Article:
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116 chapter 3 machine level representation of c

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Unformatted text preview: in which the stack grows toward lower addresses, i.e., the low-order bytes of the product will have lower addresses than the high-order bytes. 110 CHAPTER 3. MACHINE-LEVEL REPRESENTATION OF C PROGRAMS Our earlier table of arithmetic operations (Figure 3.6) does not list any division or modulus operations. These operations are provided by the single-operand divide instructions similar to the single-operand multiply instructions. The signed division instruction idivl takes as dividend the 64-bit quantity in registers %edx (high-order 32 bits) and %eax (low-order 32 bits). The divisor is given as the instruction operand. The instructions store the quotient in register %eax and the remainder in register %edx. The cltd1 instruction can be used to form the 64-bit dividend from a 32-bit value stored in register %eax. This instruction sign extends %eax into %edx. As an example, suppose we have signed numbers x and y stored in positions and ½¾ relative to %ebp, and we want to store values x/y and x%y on the stack. The code would proceed as follows: x at %ebp+8, y at %ebp+12 1 2 3 4 5 movl 8(%ebp),%eax cltd idivl 12(%ebp) pushl %eax pushl %edx Put x in %eax Sign extend into %edx Divide by y Push x / y Push x % y The divl instruction performs unsigned division. Typically...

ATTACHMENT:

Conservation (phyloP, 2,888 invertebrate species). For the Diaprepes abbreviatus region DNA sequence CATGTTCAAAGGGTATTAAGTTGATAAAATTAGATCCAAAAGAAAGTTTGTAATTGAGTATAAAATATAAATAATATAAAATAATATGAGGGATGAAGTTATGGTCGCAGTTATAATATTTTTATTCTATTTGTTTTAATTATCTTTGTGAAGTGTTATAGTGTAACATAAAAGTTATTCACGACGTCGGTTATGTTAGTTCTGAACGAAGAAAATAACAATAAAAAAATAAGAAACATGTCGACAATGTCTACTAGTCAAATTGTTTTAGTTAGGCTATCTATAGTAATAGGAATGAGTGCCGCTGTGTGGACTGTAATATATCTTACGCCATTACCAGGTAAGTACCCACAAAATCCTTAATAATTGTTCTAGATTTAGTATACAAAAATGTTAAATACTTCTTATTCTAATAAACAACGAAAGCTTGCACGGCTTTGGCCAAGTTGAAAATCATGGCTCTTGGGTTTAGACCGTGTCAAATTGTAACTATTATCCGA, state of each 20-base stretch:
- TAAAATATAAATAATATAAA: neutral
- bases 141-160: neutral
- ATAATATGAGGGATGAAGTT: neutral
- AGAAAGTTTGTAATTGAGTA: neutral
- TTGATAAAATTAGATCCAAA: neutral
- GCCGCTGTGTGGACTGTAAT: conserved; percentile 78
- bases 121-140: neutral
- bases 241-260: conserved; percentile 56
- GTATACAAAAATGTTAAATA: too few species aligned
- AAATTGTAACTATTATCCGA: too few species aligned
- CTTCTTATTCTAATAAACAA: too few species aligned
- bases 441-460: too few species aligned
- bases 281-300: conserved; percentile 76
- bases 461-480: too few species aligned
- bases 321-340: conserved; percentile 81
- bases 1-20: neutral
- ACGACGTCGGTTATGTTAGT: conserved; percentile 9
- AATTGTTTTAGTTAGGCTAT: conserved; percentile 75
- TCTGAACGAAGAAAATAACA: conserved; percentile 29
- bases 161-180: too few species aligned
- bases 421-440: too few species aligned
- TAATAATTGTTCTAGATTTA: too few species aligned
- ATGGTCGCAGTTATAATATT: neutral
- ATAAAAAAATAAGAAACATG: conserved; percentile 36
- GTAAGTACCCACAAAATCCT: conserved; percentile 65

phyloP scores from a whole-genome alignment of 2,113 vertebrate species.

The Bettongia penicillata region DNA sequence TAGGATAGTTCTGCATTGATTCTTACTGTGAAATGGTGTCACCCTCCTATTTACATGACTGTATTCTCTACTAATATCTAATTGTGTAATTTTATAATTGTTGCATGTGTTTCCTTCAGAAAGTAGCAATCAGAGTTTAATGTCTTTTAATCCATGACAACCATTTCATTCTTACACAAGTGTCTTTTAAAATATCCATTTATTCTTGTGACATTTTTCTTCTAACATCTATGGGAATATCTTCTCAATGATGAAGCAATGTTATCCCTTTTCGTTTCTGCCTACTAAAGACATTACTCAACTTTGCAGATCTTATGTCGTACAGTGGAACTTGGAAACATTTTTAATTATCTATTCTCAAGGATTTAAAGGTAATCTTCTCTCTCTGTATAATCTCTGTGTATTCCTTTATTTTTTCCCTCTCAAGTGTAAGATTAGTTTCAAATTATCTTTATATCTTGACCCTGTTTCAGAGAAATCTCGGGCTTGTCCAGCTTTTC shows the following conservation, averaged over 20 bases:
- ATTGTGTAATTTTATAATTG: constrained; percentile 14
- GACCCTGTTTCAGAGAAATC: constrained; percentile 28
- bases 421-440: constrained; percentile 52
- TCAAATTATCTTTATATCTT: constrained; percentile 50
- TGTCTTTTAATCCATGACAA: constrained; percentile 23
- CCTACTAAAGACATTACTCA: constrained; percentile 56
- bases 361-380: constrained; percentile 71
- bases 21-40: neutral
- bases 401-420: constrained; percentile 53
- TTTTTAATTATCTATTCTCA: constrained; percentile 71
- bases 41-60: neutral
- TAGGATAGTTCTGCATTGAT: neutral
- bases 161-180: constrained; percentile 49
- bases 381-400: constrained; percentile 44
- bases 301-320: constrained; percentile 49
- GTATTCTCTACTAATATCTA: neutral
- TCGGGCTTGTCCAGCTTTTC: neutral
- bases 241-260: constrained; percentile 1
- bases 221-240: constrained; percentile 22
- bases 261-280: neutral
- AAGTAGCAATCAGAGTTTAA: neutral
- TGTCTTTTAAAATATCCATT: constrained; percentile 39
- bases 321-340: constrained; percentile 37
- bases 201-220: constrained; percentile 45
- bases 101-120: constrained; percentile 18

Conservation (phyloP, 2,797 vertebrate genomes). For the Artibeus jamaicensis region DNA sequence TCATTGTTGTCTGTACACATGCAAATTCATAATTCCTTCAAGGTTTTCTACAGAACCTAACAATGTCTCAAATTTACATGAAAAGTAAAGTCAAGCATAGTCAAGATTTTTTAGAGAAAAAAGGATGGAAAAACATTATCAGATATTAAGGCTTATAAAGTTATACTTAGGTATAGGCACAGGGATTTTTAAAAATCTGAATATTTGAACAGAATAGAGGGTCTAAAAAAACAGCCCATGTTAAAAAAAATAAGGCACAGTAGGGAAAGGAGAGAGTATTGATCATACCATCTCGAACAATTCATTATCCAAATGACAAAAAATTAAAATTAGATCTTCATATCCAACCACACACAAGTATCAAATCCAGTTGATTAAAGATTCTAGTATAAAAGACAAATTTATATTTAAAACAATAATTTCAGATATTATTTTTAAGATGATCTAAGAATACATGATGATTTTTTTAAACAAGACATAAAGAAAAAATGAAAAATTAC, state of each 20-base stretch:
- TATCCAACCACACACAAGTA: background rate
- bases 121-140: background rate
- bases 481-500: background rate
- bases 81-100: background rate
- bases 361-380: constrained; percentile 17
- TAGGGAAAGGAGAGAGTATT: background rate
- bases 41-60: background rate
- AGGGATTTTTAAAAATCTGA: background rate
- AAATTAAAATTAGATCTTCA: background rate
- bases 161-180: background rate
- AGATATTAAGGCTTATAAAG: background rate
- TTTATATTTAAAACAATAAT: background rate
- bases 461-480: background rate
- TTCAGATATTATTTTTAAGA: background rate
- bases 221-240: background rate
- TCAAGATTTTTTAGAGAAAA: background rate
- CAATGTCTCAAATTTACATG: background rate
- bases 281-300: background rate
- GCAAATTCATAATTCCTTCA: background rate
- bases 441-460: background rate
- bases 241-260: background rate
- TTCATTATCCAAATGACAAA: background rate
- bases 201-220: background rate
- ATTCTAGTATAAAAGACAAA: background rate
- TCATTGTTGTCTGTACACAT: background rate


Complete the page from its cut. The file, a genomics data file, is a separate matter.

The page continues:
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This note was uploaded on 09/02/2010 for the course ELECTRICAL 360 taught by Professor Schultz during the Spring '10 term at BYU.

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